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James Moore: Once Apple's numbers are crunched, there's really not a lot to celebrate

Outlook On the face of it, Apple’s performance could scarcely have been sweeter for its shareholders. Having smashed analysts’ forecasts to produce a record first-quarter profit, driven by the spectacular success of the latest iPhones, it had commentators lining up to pay fulsome tribute to a company that has become an American icon. And to Tim Cook, the man charting that company’s course. Surely, anything less than a hearty three cheers would be churlish? Unfortunately, the question that continues to dog Apple is what happens to all the cash that its iPhones, Macs, apps and iPads throw off (although the slowing sales of the latter provided one of its few disappointments). The answer is not very much, at least when it comes to making a return.

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Video: Oscar Williams-Grut provides a run-down of the day's major news from the City
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The profit margin on an iPhone 6 could be as high as 69 per cent
Soaring sales have given the tech giant its most lucrative trading quarter ever. Oscar Williams-Grut reports on the genesis of the world's favourite handset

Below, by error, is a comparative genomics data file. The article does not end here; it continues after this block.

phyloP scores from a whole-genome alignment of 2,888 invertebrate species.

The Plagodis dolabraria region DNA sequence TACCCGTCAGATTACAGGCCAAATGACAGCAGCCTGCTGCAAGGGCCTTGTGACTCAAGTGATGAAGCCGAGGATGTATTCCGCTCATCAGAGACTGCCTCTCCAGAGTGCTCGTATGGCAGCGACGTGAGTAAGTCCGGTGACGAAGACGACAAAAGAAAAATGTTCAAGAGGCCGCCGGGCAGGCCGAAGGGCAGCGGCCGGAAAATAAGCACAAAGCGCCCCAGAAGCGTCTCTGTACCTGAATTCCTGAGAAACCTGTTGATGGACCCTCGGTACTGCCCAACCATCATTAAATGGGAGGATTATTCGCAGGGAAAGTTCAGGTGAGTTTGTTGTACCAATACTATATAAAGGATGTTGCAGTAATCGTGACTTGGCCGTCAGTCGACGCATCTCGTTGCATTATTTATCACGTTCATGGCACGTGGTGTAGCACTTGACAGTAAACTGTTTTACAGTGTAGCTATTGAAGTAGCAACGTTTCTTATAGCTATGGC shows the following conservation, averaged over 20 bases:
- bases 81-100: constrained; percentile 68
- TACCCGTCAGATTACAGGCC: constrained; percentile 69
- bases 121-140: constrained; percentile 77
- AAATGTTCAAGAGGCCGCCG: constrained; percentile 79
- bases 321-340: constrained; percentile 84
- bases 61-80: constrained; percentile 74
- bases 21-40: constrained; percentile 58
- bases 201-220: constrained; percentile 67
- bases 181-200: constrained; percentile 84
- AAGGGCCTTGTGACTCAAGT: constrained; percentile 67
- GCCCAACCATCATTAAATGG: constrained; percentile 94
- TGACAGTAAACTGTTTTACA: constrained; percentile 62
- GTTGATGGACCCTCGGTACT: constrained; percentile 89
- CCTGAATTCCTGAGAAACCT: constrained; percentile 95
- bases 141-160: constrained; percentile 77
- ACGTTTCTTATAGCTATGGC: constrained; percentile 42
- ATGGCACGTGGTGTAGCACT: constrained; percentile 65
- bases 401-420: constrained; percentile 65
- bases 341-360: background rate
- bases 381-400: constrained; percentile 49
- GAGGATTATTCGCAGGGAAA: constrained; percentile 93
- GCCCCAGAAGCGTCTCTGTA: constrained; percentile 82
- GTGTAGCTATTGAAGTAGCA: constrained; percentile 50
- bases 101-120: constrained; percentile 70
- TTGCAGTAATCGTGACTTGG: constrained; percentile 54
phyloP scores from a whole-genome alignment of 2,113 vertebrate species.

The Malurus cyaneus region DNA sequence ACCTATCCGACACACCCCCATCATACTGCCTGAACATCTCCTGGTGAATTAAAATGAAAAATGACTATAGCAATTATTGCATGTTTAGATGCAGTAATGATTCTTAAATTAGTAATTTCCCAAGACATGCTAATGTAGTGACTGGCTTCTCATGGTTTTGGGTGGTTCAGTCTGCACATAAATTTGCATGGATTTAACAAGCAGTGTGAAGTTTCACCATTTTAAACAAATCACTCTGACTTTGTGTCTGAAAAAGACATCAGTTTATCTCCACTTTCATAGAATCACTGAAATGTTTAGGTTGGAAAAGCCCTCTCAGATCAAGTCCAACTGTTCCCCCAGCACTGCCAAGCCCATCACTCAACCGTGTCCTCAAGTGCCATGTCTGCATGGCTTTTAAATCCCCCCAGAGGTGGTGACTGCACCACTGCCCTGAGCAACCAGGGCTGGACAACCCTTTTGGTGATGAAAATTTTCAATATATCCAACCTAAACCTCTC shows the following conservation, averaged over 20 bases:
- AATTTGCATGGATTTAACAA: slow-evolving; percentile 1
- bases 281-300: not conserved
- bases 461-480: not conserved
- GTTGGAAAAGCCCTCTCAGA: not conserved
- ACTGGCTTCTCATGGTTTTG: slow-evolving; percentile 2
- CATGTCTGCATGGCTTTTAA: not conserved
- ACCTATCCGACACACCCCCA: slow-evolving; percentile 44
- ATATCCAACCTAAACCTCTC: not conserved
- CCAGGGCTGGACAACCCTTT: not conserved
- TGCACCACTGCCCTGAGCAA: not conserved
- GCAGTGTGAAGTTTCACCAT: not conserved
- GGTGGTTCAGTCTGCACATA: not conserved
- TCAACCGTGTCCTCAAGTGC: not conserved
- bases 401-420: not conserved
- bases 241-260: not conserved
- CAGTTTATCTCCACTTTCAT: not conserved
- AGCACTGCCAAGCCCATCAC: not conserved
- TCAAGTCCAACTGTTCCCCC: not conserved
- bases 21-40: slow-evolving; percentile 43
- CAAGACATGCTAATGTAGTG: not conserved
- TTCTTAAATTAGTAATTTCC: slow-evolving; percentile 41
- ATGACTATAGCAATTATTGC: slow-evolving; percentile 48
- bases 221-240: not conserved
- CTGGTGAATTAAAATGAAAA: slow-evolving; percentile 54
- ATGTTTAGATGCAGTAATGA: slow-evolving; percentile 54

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The Athens Stock Exchange yesterday; the new Prime Minister, Alexis Tsipras, has pledged to avoid a clash with creditors
Whenever there is a political shock, you should beware of instant market reactions, says Hamish McRae
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Oil prices are at a six-year low but could pick up, analysts say
Russia is in trouble, Greece's future hangs by a thread and oil is tanking. Yet could now be a good time to buy into these markets? asks Simon Read
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Details of the iPhone 6 are expected to be revealed by Apple chief Tim Cook today in an event that kicks off at 6pm UK time
A closer look at Apple's first quarter results
News
Saudi Arabia’s oil production looks set to be overtaken by the United States within a couple of years. It may have already happened
Up to 80 per cent of shale reserves are uneconomic at prices below $80 a barrel, says Satyajit Das
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Video: Alex Lawson provides a run-down of the day's major news from the City
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However, consumers are still paying the same price
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